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Case Report/Case Series
Sept/Oct 2015

Periosteal Flap Technique for Elevation of the Pinna in Microtia

Author Affiliations
  • 1Head and Neck Surgery Unit, Prosper Hospital, Ruhr University, Recklinghausen, Germany
  • 2Plastic, Reconstructive, and Burn Management Unit, Faculty of Medicine, Alexandria University, Alexandria, Egypt
JAMA Facial Plast Surg. 2015;17(5):351-354. doi:10.1001/jamafacial.2015.0764

Importance  For optimal aesthetic construction of the auricle in patients with severe microtia, it is important to construct an exquisite framework and place it in the correct natural position. In addition to its accurate vertical and sagittal positioning, normal elevation is of utmost importance because this determines the auricular width from the common anterior view in interpersonal communication. Many techniques have been described to stabilize the constructed auricle in the elevated position. Some of the techniques are prone to relapse (eg, simple skin transplantation), while others are intricate (eg, using cartilage, huge pedicled flaps, and free skin grafts).

Observations  The objective of the study was to describe a simple and reliable periosteal flap technique and present our experience in 158 patients with complete unilateral or bilateral ear deformity (with possible defects of the external auditory meatus) who were operated on between February 3, 2005, and August 27, 2012. Principles of the technique include elevating the framework from the posterior aspect, stabilizing it with autogenous rib cartilage, covering this with a novel periosteal flap, and skin grafting.

Conclusions and Relevance  The periosteal flap technique proved to be straightforward and reliable. All flaps had unrestricted microcirculation. Good and stable projection of the auricle was achieved in all patients.


The ear is a defining feature of the human face. It is considered one of the most important landmarks for a harmonious and aesthetically pleasing countenance. For any facial plastic surgeon, total auricular reconstruction is a formidable challenge because of the unique architectural topography of the ear. Any reconstructive surgical procedure aims for precise duplication of the missing portion. The ability of the facial plastic surgeon to reconstruct characteristics of the normal ear, including size, location, orientation, and anatomic landmarks, is important. If 1 or more of these features are missing, the ear will appear abnormal.1 One of the goals of treatment of microtia is to create a well-defined postauricular sulcus.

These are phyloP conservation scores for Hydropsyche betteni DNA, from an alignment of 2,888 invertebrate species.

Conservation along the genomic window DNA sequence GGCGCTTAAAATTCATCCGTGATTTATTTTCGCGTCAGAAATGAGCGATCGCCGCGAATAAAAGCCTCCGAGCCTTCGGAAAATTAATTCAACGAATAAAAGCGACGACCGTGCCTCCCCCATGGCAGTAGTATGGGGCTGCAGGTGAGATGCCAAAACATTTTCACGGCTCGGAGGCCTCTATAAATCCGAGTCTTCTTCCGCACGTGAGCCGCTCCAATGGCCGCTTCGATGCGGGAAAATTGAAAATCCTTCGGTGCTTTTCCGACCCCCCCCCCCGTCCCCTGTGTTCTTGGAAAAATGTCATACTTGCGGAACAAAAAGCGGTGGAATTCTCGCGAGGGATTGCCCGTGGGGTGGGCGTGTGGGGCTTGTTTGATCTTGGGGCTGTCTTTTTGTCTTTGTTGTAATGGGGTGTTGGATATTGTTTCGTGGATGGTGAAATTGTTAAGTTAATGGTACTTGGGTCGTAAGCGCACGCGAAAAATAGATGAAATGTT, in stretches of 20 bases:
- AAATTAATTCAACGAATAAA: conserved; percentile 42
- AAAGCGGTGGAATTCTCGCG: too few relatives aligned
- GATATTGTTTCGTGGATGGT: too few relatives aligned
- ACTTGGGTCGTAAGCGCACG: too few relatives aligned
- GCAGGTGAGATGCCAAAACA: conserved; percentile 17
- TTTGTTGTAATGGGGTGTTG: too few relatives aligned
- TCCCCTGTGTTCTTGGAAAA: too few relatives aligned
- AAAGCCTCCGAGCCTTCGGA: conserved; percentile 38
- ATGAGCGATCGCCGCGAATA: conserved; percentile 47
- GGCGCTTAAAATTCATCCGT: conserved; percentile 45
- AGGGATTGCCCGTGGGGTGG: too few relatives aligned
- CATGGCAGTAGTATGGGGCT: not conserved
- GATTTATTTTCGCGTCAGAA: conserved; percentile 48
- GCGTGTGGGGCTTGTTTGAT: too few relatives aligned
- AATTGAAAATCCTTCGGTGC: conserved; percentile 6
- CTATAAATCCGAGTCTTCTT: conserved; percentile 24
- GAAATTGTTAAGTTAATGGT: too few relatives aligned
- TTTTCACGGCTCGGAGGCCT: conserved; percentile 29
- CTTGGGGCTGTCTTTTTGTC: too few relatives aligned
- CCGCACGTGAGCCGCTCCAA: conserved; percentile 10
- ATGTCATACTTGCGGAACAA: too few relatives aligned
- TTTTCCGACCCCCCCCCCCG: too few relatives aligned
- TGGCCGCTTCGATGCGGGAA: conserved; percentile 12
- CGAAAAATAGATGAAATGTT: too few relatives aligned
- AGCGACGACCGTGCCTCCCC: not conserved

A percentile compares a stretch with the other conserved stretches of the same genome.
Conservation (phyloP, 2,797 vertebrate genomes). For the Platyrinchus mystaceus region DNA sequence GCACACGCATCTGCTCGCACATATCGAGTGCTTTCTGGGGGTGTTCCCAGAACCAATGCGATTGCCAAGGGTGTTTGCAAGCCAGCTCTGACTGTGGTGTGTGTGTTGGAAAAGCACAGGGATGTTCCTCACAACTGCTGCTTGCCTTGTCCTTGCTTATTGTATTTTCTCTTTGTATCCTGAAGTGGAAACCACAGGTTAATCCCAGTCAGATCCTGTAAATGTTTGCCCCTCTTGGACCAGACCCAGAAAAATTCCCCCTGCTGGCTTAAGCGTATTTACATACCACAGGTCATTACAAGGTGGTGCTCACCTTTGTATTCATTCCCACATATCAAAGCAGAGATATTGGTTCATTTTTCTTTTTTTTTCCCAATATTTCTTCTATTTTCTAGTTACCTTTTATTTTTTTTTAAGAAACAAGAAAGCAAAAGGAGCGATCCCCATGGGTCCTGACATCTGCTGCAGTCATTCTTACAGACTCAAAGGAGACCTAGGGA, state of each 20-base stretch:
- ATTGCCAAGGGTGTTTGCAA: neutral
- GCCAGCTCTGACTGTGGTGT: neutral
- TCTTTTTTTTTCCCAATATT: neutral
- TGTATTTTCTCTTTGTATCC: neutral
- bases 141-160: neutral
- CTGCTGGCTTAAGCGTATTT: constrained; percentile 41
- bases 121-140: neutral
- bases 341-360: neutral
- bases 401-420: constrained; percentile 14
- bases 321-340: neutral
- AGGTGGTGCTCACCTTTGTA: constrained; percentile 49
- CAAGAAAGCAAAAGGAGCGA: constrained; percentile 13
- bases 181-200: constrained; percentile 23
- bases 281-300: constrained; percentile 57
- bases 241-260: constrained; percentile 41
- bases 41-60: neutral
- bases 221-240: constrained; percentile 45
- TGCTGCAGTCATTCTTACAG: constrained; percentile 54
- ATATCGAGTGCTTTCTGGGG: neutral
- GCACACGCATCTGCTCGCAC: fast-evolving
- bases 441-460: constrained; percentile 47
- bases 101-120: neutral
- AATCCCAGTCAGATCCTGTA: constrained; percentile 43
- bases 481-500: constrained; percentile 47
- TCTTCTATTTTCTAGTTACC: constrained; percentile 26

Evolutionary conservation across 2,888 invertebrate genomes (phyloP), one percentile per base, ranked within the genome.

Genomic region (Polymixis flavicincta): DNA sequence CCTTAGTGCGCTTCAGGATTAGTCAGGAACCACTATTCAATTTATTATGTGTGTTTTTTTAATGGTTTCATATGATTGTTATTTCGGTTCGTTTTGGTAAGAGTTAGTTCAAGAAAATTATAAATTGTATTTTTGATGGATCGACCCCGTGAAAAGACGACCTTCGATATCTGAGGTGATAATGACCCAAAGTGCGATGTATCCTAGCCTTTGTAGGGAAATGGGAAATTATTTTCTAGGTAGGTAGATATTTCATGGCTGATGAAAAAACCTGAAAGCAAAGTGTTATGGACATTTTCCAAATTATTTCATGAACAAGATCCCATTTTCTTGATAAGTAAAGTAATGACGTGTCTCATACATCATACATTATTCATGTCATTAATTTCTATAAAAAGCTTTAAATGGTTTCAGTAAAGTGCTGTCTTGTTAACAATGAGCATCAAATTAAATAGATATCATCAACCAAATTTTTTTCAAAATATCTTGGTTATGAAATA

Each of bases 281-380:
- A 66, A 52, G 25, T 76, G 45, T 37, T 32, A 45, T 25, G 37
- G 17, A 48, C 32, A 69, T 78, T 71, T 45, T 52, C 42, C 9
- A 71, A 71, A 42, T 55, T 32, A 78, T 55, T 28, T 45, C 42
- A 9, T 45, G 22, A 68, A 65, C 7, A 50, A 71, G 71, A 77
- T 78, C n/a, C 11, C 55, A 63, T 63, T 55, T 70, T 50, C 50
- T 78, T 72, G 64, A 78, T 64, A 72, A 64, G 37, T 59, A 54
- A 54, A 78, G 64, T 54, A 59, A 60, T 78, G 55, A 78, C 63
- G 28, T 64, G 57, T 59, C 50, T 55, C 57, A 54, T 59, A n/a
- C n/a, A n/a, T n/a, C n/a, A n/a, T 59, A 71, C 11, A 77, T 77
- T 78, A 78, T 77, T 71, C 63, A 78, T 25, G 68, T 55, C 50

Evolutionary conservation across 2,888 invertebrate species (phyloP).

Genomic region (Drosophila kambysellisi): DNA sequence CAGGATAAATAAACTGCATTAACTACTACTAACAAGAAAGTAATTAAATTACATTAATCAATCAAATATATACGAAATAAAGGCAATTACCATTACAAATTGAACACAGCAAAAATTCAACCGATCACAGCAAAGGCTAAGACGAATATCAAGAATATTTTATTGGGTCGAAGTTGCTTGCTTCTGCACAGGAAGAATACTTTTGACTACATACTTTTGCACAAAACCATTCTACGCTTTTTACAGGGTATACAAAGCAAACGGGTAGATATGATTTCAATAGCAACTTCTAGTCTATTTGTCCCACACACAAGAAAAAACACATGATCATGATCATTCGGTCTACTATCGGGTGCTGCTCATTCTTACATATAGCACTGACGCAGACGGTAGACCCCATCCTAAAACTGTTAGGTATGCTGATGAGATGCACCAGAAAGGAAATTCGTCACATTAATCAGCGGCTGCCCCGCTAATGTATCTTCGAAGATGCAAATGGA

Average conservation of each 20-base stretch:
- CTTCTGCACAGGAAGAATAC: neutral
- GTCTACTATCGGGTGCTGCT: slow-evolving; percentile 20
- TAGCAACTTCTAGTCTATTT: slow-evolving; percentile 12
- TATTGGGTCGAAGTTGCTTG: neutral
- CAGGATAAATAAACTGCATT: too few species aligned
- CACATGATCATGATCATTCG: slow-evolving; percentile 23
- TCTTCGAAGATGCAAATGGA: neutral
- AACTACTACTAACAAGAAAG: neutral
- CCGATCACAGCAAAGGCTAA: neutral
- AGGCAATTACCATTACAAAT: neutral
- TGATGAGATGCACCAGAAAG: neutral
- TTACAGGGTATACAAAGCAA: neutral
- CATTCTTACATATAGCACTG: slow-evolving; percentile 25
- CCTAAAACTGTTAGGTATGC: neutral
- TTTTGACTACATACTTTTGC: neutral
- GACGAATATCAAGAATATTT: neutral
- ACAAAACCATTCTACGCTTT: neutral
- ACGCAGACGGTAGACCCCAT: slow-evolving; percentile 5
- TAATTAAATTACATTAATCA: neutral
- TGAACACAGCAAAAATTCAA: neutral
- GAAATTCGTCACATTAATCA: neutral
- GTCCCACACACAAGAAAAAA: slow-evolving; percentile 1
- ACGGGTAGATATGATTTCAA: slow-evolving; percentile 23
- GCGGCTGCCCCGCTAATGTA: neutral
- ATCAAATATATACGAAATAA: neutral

Many techniques for elevation of the pinna in cases of microtia have been described. These techniques range from simple elevation of the pinna using split-thickness skin grafts to transplanting cartilage and covering it with a temporal parietal fascia flap. This study presents our experience with a novel periosteal flap for elevation of the pinna in patients with microtia.


In total, 158 patients with microtia were operated on using the retroauricular, posteriorly based periosteal flap technique between February 3, 2005, and August 27, 2012. All patients underwent total ear reconstruction using a previously described technique.2 The first stage involves creation of the pinna with cartilage from the sixth to ninth ribs, reconstruction of the chest wall, and fabrication of the tympanic membrane and meatus. The second stage entails elevating the pinna and reconstructing the middle ear3 (using the fabricated tympanic membrane and meatus in indicated cases according to the score by Siegert et al4), opening the meatus, and deepening the concha. The third stage further refines the shape of the pinna.

Report of Cases
Case 1

A 39-year-old man with right-sided grade III microtia and congenital auricular atresia had undergone more than 15 operations at other institutions for correction of the microtia and congenital auricular atresia (Figure 1). The result was unsatisfactory for the patient and his family, with multiple scars in the reconstructed auricle and the temple. Our surgical plan was to insert a tissue expander (350-mL crescent-shaped implant; Mentor) under the skin of the previously reconstructed auricle after excision of the old cartilage. Three months later, the pinna was constructed with autogenous rib cartilage, and the tympanic membrane and meatus were prefabricated.

Figure 1.
Case 1
Case 1

A, A man with right-sided grade III microtia and congenital auricular atresia had undergone more than 15 corrective operations at other institutions. B, A close-up view is shown.